A gay sailor who was honorably discharged in 2005 when he came out to superiors was mistakenly recalled back into service and shipped to Kuwait where he served 10 months.
"I was really surprised. It was something that took my breath away," Petty Officer Jason Knight told "Good Morning America Weekend Edition" anchor Bill Weir. "I didn't expect it. All of a sudden I had orders to go back to Kuwait. It took a few days to let it process and then I just anted up."
Knight revealed his sexuality a second time while he was in Kuwait when Gen. Peter Pace, the chairman of the Joint Chiefs of Staff, called homosexual acts immoral and contrary to military values. He wrote a letter to the military paper "Stars and Stripes" because he disagreed with his comments.
"I feel that every American that no matter what background they're from has the opportunity and the right to serve their country," Knight said. "I didn't expect [the paper] to run it. ... They wanted to do a whole story."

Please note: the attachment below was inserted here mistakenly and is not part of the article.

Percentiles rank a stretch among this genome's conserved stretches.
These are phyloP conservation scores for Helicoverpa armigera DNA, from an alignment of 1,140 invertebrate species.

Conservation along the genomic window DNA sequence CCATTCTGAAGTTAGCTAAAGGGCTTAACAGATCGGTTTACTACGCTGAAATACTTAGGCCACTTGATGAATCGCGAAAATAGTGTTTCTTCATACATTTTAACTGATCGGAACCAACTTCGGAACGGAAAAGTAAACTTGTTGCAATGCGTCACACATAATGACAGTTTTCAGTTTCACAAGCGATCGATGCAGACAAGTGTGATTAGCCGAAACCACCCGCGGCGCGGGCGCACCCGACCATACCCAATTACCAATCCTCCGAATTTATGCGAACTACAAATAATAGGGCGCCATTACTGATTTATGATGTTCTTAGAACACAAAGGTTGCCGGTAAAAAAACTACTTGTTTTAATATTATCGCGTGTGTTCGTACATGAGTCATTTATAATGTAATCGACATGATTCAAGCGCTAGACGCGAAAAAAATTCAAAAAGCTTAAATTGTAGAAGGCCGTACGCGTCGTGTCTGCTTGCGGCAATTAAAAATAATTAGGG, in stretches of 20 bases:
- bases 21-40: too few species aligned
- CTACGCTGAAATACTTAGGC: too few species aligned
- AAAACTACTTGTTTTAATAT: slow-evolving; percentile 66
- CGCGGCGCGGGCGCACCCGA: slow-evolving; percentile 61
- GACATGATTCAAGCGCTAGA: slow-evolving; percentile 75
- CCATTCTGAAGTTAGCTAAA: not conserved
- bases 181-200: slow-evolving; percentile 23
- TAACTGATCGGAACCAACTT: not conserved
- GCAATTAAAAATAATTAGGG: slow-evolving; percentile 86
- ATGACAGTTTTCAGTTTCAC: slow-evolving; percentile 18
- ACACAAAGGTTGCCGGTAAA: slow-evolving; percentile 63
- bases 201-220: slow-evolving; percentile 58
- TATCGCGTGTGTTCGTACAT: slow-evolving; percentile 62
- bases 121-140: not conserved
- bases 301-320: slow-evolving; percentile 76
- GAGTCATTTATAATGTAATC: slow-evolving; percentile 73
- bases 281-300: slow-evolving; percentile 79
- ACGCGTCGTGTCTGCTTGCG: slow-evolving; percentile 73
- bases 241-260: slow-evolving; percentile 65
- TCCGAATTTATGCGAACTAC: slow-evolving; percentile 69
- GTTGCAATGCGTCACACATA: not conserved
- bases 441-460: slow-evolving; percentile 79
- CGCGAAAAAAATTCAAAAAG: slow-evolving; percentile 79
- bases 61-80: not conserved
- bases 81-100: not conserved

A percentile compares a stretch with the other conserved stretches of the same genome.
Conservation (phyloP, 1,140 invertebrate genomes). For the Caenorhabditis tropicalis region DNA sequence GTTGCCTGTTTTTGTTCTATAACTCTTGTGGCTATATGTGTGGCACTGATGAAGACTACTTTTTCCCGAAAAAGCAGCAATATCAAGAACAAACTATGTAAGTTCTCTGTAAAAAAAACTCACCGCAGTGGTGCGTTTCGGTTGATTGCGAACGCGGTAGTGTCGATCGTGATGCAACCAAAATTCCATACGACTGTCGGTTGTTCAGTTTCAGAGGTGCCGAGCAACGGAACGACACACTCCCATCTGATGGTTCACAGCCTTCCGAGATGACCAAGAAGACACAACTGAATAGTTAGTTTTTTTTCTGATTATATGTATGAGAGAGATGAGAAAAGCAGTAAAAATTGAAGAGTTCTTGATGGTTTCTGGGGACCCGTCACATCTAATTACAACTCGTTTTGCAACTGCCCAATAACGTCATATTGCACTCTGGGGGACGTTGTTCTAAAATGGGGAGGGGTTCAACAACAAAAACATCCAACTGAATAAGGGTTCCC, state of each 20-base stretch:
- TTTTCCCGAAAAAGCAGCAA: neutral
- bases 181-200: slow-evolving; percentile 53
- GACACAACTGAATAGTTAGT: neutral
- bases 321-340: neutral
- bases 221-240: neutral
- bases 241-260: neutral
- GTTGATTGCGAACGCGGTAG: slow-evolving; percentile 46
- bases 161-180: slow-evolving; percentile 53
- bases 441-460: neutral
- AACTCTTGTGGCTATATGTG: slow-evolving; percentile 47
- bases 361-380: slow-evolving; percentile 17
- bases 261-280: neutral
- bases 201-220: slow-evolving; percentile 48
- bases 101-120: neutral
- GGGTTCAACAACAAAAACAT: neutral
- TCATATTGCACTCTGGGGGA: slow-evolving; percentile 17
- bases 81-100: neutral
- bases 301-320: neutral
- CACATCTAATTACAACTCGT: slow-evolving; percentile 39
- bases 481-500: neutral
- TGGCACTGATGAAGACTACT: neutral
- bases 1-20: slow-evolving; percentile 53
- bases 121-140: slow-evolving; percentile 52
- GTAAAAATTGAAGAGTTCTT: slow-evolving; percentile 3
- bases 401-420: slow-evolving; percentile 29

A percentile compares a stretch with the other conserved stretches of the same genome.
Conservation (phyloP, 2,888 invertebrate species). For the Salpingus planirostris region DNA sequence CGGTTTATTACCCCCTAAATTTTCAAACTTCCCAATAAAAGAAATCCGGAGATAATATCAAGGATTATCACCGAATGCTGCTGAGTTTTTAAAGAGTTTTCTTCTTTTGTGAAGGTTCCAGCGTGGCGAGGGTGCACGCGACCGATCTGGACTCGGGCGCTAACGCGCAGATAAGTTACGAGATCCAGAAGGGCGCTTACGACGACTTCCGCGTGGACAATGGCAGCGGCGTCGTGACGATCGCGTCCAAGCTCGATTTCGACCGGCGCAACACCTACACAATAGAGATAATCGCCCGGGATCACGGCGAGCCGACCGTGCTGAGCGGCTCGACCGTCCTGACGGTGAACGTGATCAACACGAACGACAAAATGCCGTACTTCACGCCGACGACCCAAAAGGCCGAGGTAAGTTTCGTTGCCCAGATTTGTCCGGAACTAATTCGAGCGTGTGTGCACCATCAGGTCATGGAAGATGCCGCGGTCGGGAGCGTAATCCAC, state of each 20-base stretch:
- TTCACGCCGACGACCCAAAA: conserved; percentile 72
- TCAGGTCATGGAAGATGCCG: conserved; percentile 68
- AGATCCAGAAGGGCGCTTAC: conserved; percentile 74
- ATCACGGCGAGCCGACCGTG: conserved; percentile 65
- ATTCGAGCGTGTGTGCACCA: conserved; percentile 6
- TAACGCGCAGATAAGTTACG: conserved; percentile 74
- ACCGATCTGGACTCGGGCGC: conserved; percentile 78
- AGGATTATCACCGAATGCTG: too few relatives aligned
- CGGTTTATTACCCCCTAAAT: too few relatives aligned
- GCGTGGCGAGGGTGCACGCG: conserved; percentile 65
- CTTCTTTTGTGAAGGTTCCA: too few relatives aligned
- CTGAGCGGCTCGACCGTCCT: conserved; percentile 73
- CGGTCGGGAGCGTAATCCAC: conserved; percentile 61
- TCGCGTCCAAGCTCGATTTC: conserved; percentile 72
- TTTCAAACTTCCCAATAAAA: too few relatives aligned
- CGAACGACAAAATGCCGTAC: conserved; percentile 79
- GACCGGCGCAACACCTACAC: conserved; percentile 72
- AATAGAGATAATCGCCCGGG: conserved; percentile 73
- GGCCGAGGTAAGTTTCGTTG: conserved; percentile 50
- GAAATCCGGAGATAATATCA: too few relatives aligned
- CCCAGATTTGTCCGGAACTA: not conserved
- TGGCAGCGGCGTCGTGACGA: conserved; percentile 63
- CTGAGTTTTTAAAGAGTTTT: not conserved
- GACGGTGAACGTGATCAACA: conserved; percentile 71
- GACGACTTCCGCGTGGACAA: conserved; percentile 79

When the story came out, Knight was discharged again.
"He was discharged because he violated Don't Ask Don't Tell policy. In going public with it, he gave us with no choice. It's still an honorable discharge but this is what the law says and it's not compatible with military service," Cmdr. Jeff Davis, a Navy spokesman, said.
Although Knight believes the recall to duty was a clerical error, he said that all his shipmates knew that he was gay and that it didn't interfere with his work.
"The people that I worked with it all knew. It was a non-issue so that's probably why it didn't go up the chain of command," he said. "I never had any negative feedback from anybody. ... It's just another part of who I am. It didn't affect anything."
Knight said he went back to Kuwait because he wanted to serve his country.
"I guess it's that ... pride you get from service in the military. ... I enjoyed my time in the Navy and I was glad to go again," he said.